Ruger Guns

This is a discussion on Ruger Guns within the Concealed Carry Issues & Discussions forums, part of the Defensive Carry Discussions category; So for me, I'd stay away from it unless it just a range toy. It sounds like other's here have had the opposite experience, but ...

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Thread: Ruger Guns

  1. #61
    Member Array ken45's Avatar
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    So for me, I'd stay away from it unless it just a range toy. It sounds like other's here have had the opposite experience, but I'll stick with something found heavily with the police forces; and Ruger ain't it.
    I don't think you are going to find ANY .380 "found heavily with the police forces".

    Ruger makes very reliable guns in more serious calibers.

    Ken

  2. #62
    Member Array TNTnerve's Avatar
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    If they are such great guns why don't you see Ruger's in the more serious calibers in circulation with many police departments? They are already cheap to the civilian, so it only makes sense they would be extremely cheap to police departments.

    My buddy's K95 which is a 45 auto, jammed several times. Meanwhile my Beretta in 45 was eating the same ammo with no issues. He's ex-military with a slew of guns, so I'd say he has an idea how to shoot and wasn't just limp wristing it.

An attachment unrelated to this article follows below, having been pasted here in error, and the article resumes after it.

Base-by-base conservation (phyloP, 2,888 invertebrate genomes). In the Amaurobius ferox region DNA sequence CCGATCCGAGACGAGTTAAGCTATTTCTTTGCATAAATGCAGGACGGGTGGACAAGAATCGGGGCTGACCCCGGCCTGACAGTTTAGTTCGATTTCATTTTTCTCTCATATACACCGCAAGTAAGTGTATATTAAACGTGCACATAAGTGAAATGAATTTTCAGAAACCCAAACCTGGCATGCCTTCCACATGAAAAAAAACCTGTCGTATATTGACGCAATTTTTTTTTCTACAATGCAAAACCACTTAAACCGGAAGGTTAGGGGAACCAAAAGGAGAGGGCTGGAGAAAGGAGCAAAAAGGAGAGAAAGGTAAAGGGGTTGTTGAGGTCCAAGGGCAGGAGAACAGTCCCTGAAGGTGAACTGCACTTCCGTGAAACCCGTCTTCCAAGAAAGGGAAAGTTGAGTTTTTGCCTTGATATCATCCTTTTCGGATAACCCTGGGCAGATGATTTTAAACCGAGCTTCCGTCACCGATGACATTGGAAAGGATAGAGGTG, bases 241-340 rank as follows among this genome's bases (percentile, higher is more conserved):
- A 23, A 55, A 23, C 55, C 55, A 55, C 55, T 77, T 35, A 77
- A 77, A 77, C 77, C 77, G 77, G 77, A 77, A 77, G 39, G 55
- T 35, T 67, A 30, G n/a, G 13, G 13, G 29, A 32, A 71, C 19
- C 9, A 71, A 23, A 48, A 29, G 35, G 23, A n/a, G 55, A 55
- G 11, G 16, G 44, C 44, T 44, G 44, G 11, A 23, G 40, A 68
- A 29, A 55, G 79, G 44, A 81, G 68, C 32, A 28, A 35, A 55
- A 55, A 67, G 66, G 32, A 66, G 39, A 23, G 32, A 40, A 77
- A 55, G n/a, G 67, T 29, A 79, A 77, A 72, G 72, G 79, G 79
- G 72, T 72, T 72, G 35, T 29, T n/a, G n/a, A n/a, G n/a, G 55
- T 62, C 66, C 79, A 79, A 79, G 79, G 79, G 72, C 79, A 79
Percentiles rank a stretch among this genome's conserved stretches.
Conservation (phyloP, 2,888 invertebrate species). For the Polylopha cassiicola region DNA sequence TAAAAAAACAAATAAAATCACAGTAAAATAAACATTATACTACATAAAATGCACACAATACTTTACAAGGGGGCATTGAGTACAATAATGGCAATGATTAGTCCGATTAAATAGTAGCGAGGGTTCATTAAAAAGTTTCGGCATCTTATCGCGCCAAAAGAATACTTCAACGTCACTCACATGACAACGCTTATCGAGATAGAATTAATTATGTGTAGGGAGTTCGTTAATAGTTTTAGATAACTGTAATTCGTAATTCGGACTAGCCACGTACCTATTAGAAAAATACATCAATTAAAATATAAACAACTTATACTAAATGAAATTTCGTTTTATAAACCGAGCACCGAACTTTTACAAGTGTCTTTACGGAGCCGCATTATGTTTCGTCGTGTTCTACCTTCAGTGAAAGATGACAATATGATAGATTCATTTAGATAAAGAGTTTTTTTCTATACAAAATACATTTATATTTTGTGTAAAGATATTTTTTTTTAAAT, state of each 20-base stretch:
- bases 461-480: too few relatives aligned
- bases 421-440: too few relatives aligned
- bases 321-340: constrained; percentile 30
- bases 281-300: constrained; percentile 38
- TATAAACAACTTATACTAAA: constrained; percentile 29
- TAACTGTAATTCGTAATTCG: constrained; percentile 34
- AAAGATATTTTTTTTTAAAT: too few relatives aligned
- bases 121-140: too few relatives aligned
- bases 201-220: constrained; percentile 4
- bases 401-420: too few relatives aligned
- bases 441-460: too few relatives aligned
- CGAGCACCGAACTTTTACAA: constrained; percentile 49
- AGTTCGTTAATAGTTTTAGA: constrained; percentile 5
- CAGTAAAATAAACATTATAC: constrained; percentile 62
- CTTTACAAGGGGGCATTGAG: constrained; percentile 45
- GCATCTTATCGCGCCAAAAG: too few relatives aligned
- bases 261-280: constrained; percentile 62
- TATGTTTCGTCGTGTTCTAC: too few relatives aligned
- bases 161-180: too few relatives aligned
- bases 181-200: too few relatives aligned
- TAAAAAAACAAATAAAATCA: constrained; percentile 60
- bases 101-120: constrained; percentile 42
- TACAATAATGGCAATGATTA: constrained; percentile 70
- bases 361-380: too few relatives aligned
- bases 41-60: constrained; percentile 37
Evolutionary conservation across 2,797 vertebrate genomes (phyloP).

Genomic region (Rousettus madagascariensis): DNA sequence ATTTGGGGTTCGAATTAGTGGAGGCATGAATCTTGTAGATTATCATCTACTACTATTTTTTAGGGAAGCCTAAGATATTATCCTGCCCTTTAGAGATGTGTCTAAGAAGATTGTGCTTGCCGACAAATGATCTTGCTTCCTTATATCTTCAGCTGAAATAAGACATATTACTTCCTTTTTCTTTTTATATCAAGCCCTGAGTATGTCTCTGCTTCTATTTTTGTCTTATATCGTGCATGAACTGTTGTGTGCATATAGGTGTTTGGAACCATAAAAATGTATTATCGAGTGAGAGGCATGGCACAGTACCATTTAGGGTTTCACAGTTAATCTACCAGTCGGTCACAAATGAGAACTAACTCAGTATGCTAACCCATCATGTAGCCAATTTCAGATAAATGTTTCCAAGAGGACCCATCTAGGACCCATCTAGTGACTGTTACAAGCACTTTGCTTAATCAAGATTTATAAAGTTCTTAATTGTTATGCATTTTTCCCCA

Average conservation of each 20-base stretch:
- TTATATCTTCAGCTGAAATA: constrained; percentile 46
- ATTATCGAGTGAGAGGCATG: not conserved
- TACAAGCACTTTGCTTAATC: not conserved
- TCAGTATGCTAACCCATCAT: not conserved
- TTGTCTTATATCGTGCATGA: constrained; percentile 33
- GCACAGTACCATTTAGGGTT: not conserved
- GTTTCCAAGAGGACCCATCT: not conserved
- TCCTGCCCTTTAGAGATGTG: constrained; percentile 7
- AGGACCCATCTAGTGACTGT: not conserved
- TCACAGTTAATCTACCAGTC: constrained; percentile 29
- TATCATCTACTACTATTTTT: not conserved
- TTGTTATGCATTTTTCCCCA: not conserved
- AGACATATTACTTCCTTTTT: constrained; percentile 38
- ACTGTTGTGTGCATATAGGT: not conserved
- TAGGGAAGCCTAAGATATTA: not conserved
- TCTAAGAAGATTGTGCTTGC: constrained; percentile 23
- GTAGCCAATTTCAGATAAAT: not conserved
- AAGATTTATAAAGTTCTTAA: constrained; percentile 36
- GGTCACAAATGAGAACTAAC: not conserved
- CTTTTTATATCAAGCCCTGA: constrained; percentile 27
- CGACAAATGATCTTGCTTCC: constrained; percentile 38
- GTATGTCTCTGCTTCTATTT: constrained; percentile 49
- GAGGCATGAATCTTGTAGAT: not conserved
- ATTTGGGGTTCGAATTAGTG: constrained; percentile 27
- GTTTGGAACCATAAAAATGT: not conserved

I'm not trying to stir anything up, but I just think that if you are looking at a weapon that you may need to rely on to save your life or that of a loved one that you'd want to get something better.

  3. #63
    Member Array ken45's Avatar
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    Quote Originally Posted by TNTnerve View Post
    If they are such great guns why don't you see Ruger's in the more serious calibers in circulation with many police departments? They are already cheap to the civilian, so it only makes sense they would be extremely cheap to police departments.
    Probably because Glock makes even better deals. Glock (and now S&W I think) offers police departments good trade in values on their existing firearms.

    That being said, Glocks are probably slimmer and perhaps better looking for the police environment.